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[Bug] :loadview restores readonly-state

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  • sfx2k
    Hey, it seems that there is a bug with Vim-Views. ... If the fileattribute changes before opening a file, the readonly-state differs from the real
    Message 1 of 4 , Sep 18, 2013
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      Hey,

      it seems that there is a bug with Vim-Views.

      :mkview saves the current readonly-state of a file
      :loadview restores this state

      If the fileattribute changes before opening a file, the readonly-state differs from the real fileattribute.

      You can reproduce it this way:
      -file.txt is readonly
      -open it in vim
      -create a view with :mkview
      -close the file
      -change the fileattribute to readable
      -open the file
      -load the view with :loadview
      -the file is marked as readonly but it is not!

      Imho this is a bug :)

      Best Regards
      Sascha

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    • Ben Fritz
      ... Not a Vim bug. Vim s concept of readonly is completely separate from the filesystem s concept of readonly. You can manually set readonly on buffers you
      Message 2 of 4 , Sep 18, 2013
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        On Wednesday, September 18, 2013 2:18:44 AM UTC-5, sfx2k wrote:
        > Hey,
        >
        > it seems that there is a bug with Vim-Views.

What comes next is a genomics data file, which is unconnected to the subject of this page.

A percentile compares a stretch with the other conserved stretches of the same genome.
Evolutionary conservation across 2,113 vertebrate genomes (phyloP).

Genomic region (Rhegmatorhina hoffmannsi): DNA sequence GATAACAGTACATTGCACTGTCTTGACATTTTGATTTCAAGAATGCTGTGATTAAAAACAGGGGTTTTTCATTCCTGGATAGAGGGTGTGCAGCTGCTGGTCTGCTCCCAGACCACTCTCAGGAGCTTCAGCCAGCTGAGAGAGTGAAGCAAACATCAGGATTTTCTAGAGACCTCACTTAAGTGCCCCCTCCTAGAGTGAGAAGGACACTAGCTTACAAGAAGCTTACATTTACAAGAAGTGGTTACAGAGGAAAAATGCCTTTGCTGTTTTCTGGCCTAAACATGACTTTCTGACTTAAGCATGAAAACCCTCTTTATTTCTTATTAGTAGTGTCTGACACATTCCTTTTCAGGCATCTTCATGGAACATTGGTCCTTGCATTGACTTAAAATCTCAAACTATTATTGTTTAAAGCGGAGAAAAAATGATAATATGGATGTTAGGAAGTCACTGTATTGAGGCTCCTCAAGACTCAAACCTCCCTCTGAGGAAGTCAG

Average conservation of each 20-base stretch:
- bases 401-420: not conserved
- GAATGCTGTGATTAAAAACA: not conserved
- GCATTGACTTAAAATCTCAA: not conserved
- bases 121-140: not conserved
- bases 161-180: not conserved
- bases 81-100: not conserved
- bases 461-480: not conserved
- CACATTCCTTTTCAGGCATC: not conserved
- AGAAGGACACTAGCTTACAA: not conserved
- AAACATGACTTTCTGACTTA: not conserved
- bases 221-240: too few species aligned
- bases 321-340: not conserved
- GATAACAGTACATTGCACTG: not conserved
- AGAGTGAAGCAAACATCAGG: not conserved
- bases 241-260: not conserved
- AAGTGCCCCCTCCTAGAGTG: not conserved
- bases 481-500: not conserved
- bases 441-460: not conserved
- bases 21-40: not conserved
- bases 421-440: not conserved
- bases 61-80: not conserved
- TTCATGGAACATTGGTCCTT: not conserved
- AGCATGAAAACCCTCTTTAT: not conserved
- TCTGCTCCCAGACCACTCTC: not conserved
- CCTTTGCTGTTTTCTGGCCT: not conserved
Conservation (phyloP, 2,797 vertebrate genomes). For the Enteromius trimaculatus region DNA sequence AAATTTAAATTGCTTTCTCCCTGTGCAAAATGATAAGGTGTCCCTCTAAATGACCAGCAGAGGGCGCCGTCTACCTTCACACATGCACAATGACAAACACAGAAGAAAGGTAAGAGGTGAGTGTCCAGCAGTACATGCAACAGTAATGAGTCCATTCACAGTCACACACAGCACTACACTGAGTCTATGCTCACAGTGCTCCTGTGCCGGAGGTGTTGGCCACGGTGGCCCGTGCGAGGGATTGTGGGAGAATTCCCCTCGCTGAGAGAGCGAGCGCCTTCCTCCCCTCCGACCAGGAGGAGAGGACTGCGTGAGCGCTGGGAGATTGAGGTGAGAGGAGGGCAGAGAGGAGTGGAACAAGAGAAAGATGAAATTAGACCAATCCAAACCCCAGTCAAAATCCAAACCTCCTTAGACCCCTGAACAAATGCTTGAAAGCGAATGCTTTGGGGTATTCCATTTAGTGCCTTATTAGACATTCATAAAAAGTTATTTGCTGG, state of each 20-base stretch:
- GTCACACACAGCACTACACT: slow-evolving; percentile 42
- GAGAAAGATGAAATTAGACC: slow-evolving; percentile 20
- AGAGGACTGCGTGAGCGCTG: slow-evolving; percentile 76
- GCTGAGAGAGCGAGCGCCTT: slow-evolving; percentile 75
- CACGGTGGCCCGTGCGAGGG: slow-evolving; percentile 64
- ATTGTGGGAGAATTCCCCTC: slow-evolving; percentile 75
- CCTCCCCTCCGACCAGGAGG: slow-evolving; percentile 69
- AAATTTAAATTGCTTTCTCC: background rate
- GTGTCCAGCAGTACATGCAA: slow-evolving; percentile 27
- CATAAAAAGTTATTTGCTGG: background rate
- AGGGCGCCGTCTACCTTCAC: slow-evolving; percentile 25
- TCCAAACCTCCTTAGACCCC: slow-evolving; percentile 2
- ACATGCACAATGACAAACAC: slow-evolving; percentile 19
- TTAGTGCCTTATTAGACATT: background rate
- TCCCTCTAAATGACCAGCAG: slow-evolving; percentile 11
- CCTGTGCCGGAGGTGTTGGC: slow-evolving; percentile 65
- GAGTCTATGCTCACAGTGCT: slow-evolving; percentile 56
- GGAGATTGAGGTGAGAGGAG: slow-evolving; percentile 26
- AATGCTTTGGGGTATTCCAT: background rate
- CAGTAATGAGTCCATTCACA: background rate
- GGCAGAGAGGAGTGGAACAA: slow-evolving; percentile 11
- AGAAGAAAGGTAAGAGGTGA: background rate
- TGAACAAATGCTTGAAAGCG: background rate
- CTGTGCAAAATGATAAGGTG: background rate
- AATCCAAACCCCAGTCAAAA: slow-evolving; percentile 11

>
        > :mkview saves the current readonly-state of a file
        > :loadview restores this state
        >
        > If the fileattribute changes before opening a file, the readonly-state differs from the real fileattribute.
        >
        > You can reproduce it this way:
        > -file.txt is readonly
        > -open it in vim
        > -create a view with :mkview
        > -close the file
        > -change the fileattribute to readable
        > -open the file
        > -load the view with :loadview
        > -the file is marked as readonly but it is not!
        >
        > Imho this is a bug :)
        >

        Not a Vim bug. Vim's concept of 'readonly' is completely separate from the filesystem's concept of readonly. You can manually set 'readonly' on buffers you don't want to accidentally edit, you can set it with commands like :view and :sview, you can set it by opening a file already open in another Vim and choosing to open as read-only at the prompt, etc. There is never any indication that the 'readonly' state in Vim is because the file itself is readonly. Vim just helpfully sets that option automatically when the file itself does happen to be readonly.

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      • sfx2k
        ... Well, it seems that I have misunderstood this option. Thanks for explanation. BR Sascha -- -- You received this message from the vim_use maillist. Do not
        Message 3 of 4 , Sep 18, 2013
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          Am Mittwoch, 18. September 2013 15:39:43 UTC+2 schrieb Ben Fritz:
          > On Wednesday, September 18, 2013 2:18:44 AM UTC-5, sfx2k wrote:
          > > Hey,
          > >
          > > it seems that there is a bug with Vim-Views.
          > >
          > > :mkview saves the current readonly-state of a file
          > > :loadview restores this state
          > >
          > > If the fileattribute changes before opening a file, the readonly-state differs from the real fileattribute.
          > >
          > > You can reproduce it this way: